Course Marketing

Ideas to Turn New Golfers into Repeat Customers

The coronavirus pandemic has created a surprising boon for the golf industry. While regulars are back at their local tracks, operators also are seeing a lot of new faces teeing it up on their courses and doing their best to figure out how to turn these first-timers into repeat customers.

Many facilities are reporting tee sheets booked from morning until evening, even during traditional slow times like weekdays. With little competition from cancelled youth sports, closed restaurants and other shelter-in-place initiatives, golf has been deemed one of the safer activities for people to enjoy. Could this be a great opportunity for the game to build on the current momentum for future growth?

Jim Jones, director of golf/superintendent at Fairview Golf Course in Lebanon, Pa., said online bookings were up 300 percent in May. “It is like a renaissance,” he said. “After 2001 and 2002, you never thought you would see 250 and 275 golfers (in a day). It is a little different. It is kind of crazy looking at a tee sheet (these days).”

Perhaps most exciting of all to Jones, many of the golfers are new faces. Jones admits he was leery of joining the GOLFNOW platform 18 months ago, but the move has paid off for Fairview and the other courses owned/operated by the Distinct Golf Group, including Hidden ValleyWedgewoodWillow Hollow and Bunker Hill.

“We are seeing so many new players,” he said of Fairview. “Our starters are saying we are teeing off people we haven’t seen before. We are pretty established (in the community). The GOLFNOW platform has placed us in front of new customers.”

More families are playing together, too, an encouraging sign. “Late in the day, younger kids are trying out the game,” he said. “We are seeing kids who might need to hit range ahead of time, but it is their chance to enjoy the game. The demographic has dropped. We are a younger audience than we were at this time last year without a doubt.”

PGA Director of Golf Chad Donegan tells a similar tale at Landa Park Municipal Golf Course, a city-owned facility in New Braunfels, Texas. Donegan said the course used to average 150 players a day but is now seeing between 190 and 210.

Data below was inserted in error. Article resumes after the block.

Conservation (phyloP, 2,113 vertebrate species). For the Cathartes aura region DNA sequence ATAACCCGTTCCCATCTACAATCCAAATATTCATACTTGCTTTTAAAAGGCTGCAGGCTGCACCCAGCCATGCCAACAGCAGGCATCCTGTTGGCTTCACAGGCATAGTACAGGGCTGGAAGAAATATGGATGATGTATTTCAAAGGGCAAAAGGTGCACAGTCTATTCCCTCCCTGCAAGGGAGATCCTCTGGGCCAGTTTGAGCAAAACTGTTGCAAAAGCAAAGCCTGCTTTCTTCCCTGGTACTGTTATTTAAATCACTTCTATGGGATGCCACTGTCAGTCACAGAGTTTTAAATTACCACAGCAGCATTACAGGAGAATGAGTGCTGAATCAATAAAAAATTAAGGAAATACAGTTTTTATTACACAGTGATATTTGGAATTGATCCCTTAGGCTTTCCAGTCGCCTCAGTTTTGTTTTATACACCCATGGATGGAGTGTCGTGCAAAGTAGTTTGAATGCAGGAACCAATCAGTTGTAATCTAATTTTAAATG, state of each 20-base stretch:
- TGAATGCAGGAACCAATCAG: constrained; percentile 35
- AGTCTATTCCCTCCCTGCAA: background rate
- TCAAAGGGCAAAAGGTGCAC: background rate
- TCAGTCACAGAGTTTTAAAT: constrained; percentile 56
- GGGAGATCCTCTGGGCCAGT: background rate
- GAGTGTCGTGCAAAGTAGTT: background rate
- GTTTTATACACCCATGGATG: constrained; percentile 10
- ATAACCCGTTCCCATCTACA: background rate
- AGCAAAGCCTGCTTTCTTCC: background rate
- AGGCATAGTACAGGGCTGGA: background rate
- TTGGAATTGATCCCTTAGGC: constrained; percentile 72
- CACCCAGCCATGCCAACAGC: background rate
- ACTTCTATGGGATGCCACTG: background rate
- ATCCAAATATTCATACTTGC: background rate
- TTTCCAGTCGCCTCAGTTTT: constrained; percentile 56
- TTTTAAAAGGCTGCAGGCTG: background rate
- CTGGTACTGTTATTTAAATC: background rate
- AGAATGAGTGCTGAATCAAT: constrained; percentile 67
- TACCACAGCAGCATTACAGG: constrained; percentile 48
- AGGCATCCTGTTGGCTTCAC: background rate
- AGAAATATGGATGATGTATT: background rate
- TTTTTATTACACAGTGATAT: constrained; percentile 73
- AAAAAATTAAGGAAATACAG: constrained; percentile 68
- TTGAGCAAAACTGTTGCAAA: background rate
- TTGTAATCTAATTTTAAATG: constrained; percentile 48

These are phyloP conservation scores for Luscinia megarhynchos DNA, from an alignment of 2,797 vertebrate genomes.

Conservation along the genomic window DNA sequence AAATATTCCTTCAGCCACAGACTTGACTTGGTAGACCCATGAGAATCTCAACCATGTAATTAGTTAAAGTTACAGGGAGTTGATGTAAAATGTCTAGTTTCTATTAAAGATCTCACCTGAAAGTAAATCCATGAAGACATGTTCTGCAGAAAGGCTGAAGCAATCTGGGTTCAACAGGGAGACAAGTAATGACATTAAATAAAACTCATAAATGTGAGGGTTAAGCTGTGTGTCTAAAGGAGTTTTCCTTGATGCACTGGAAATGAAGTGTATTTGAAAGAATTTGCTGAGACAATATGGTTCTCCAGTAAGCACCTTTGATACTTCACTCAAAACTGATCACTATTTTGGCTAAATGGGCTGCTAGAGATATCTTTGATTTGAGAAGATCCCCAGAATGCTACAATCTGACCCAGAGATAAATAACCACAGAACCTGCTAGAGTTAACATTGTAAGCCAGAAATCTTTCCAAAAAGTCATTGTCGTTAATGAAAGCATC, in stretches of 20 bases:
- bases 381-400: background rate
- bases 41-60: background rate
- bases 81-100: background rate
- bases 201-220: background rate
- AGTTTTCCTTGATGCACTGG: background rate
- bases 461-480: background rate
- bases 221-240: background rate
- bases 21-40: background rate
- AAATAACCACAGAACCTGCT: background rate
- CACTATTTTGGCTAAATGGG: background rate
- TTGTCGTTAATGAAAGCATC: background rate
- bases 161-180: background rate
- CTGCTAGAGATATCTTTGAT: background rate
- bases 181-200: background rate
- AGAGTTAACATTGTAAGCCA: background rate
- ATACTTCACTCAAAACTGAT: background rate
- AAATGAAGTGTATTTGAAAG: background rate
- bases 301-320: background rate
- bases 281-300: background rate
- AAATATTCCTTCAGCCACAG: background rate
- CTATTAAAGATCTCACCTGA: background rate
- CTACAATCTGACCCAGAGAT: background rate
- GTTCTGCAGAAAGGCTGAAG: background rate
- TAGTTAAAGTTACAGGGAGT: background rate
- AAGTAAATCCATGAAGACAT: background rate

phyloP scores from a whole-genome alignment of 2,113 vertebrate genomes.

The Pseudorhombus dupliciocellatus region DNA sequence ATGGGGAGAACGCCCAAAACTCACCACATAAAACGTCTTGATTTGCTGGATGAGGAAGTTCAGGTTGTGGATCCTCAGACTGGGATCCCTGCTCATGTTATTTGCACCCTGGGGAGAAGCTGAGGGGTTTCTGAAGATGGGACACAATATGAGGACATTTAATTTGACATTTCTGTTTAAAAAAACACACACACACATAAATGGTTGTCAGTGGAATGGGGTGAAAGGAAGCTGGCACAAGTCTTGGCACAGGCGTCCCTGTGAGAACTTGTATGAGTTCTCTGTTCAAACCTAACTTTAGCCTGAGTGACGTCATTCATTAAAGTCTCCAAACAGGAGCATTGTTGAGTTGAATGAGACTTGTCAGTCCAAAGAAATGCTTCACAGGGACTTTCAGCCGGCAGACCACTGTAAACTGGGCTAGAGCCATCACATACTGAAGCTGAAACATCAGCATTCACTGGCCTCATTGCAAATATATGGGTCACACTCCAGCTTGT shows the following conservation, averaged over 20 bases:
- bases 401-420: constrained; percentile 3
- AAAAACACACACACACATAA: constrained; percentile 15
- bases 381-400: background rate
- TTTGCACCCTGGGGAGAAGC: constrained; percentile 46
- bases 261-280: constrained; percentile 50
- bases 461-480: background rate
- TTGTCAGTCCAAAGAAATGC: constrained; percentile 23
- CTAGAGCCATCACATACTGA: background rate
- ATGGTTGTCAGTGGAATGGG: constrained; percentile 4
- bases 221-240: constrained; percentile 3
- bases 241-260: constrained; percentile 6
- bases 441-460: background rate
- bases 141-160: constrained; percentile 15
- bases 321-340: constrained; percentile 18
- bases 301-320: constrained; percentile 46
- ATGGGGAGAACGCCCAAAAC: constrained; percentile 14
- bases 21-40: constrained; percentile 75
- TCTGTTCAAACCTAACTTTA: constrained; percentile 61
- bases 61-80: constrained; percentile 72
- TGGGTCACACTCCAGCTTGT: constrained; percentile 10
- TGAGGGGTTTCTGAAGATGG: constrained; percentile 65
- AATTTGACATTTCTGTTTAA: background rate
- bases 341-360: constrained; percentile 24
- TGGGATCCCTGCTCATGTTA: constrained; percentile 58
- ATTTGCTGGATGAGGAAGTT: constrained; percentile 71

“When we first reopened, we were walking-only the first eight days,” he recalled. “During that time period, we would have adults who would bring kids to walk along. We’ve seen some of them back with kids, whether they played or just joined the parents.”

Turning these new customers into repeat customers is the next challenge for every operator.

Donegan said that starts with a good first impression. “We have a good staff,” he said. “One of the first questions we ask is ‘Have you played the course before?’ If no, we have a spiel about the routing of the course, where the amenities are, where to find the grill, something cold to drink or hot to eat. We point where the warmup area is and make them feel at home. We are taking the extra time to acclimate them to the facility.”

He goes out of his way to talk to faces he doesn’t recognize. “I double check to see if their needs were taken care of,” he said. “I tell them thanks for coming out and playing. I make my way through the clubhouse frequently during the day.”

Fairview has hired an extra staffer as a “director of player experience” during this busy time since there are so many new procedures due to COVID-19. “We tried to have some key staff people who are experienced in customer service,” Jones said. “It can be a touch and go for people who don’t (know the facility). We have spaced out our tee times. We were at 12 minutes (intervals). Now we are at 10 minutes. We give each group a couple extra minutes on the tee. They don’t feel like they are pushed out like cattle. It is more of an experience.”

Both men lean on their GOLFNOW Plus teams to help communicate with customers virtually via social media and e-mail. Landa Park re-opened allowing only pre-paid rounds set up by GOLFNOW. The course remains credit-card-only and may stay cashless going forward. “It is something we have discussed,” he added. “We will have to see how that plays out down the road.”

Donegan doesn’t have the staff resources to post to social media daily. GOLFNOW handles the course’s Facebook page. Conversely, Jones said his staff uses Facebook, and sometimes Twitter, effectively thanks to guidance provided by GOLFNOW Plus Specialist Lauren Champion. He said whenever he has an idea about an e-mail promotion or social media graphic, she delivers on-point in a timely fashion. He cited a recent Father’s Day promotional e-mail that was well received. He considers Lauren a part of the staff at Fairview.

“She and I work well together,” he added. “We got on the same page early. She helped us with the (COVID-19) closure, but she was really good at reopening, getting out the rules and guidelines, trying to keep people in tune with the new rules and the specials in the pro shop.”